The Fifth Ohio Cavalry is attached temporarily to my brigade, and Capt. Howland's battalion, Third U. S. Cavalry, detached from it.
My orders require that I shall open by courier communication with Maj.-Gen. Grant at Chattanooga and with Brig.-Gen. Elliott, commanding First Cavalry Division, at Kingston or Loudon.
In accordance with these directions I have established with one regiment a courier-line from Calhoun to Loudon, and thence to Kingston, the officer stationed at the east end of this line to report to Gen. Elliott.
With a second regiment I have formed a line from Calhoun to Chattanooga via Cleveland and Harrison.
A third regiment is stationed at Columbus, on the Hiwassee River, to guard the crossing at that point and the fords above the town.
A fourth regiment, stationed immediately at Calhoun, guards the town and the bridge over the Hiwassee connecting with Charleston. My headquarters I have made on the Hiwassee, above and near the town of Calhoun, and have three regiments of the command encamped immediately about me.
I have the honor to be, very respectfully, your obedient servant,
ELI LONG, Col., Comdg. Second Brigade, Second Cavalry Division.
OR, Ser. I, Vol. 31, pt. III, pp. 416-417.
15, Skirmish near Kingston and capture of Confederates
HDQRS., Kingston, December 15, 1863.
Company E of my old regiment that is now down at White's Creek informs me that a body of about 40 rebels made an attempt to cross the river near where they are stationed. They fired into the rebels and took about 14 of them prisoners. About 12 of them succeeded in crossing to the south bank of the Tennessee. They were armed with Colt revolvers and axes. The prisoners say that John Morgan was among those that crossed the river and made their escape.
R. K. BYRD, Col., Cmdg. Post.
OR, Ser. I, Vol. 31, pt. III, pp. 418-419.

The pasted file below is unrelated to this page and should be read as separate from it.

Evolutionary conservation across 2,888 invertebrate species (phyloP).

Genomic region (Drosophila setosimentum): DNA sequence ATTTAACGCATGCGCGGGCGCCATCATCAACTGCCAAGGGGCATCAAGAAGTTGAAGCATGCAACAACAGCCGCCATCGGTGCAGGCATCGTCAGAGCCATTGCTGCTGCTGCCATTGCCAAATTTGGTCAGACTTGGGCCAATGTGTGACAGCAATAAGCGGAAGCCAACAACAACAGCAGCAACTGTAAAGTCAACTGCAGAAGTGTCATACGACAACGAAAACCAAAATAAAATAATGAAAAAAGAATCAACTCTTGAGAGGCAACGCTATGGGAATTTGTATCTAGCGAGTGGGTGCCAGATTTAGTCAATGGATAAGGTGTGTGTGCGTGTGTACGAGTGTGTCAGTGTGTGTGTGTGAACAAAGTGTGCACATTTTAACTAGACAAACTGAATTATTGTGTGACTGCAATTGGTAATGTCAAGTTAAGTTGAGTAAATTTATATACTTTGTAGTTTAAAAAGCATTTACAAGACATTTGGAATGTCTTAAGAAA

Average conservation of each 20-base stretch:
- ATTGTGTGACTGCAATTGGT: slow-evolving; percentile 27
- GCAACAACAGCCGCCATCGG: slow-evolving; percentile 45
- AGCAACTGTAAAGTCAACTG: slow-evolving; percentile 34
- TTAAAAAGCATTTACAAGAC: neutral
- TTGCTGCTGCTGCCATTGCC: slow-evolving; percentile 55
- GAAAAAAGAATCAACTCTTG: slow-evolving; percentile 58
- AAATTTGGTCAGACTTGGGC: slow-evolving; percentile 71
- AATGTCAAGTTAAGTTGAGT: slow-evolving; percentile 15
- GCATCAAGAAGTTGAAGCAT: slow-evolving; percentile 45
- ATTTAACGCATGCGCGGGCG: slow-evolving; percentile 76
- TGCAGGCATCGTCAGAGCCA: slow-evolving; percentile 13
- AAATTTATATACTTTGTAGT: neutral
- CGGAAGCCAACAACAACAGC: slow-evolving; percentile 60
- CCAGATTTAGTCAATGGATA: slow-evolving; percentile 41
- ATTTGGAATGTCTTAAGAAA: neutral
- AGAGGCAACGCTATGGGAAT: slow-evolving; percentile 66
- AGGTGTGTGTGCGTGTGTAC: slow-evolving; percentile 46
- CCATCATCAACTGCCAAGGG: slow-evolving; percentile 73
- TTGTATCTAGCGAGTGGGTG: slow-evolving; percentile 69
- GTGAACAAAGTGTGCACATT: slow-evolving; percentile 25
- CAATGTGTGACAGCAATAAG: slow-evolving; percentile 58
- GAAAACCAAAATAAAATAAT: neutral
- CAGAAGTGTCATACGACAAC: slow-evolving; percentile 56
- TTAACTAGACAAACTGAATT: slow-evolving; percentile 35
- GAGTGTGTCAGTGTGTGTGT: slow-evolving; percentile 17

15, "Slaughtering and Sausage Making."
Yesterday we paid a visit to the slaughter house of Jenkins & Brother, and were agreeable surprised and delighted with our visit. The establishment is under the direction of Mr. Peter Craiger, who keeps it in superb order; among his assistants are Uncle Phil. Coleman, who has been butchering here for the last forty years, and Aunt Esther, who has dressed more tripe during the past thirty five years than would be required to carpet Davidson county. The most interesting operations to be witnessed here is the manufacture of sausages. Craiger puts in the machine the requisite amount of salt, pepper, sage, etc., and about 150 pounds of meat in lumps from half a pound to a pound; he puts the machine in motion, and in six minutes the meat is ready to be forced into its enclosure. This last operation is performed by hand, and yards of sausages are thrown out in a remarkably short space of time, to the astonishment of those inexperienced in such matters. A visit to this establishment is well worthy the time required.
Nashville Dispatch, December 16, 1864.
 The irony in this article is found in the fact that the 15th was the first day of the battle of Nashville, where another kind of slaughter was taking place. Also, it seems possible that the people of Nashville had more on their minds than Hood's army. Or, press censorship excluded reporting on the battle itself. The latter seems most likely, yet there is no record of a press censorship order found in the OR relative to the battle itself. Perhaps it was reported tongue in cheek.
James B. Jones, Jr.
Tennessee Historical Commission
2941 Lebanon Road
Nashville, TN 37214